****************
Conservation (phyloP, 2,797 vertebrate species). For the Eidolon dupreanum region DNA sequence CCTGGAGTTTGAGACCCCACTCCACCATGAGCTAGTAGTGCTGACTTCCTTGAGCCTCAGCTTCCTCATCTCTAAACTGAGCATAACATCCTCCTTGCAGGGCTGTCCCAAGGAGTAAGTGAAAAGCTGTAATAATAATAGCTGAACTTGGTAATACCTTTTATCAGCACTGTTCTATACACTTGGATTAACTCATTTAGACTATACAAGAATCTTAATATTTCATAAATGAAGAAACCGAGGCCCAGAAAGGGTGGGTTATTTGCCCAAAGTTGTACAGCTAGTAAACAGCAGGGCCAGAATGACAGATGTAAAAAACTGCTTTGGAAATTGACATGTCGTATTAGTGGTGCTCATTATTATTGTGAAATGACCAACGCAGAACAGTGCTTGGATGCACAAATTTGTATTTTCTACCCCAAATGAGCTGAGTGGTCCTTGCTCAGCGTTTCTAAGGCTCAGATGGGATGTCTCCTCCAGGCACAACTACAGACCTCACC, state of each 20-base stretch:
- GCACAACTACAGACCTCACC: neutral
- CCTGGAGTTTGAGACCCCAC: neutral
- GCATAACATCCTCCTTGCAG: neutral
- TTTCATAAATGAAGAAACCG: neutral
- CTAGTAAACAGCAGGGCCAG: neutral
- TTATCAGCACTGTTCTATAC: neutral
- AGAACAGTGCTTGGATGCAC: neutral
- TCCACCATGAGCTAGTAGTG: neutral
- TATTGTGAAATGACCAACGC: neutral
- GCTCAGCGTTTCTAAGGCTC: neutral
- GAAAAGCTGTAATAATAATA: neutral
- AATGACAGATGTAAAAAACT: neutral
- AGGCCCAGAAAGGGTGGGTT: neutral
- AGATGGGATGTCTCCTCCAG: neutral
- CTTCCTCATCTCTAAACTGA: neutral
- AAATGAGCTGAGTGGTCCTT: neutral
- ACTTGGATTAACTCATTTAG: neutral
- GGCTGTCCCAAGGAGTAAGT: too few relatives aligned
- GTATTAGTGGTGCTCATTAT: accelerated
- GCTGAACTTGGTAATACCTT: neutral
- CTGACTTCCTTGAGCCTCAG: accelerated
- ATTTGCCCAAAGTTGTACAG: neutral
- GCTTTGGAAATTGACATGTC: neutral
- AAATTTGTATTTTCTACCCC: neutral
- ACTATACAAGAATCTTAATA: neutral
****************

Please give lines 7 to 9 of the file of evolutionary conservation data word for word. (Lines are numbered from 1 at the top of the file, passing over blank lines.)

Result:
- TTATCAGCACTGTTCTATAC: neutral
- AGAACAGTGCTTGGATGCAC: neutral
- TCCACCATGAGCTAGTAGTG: neutral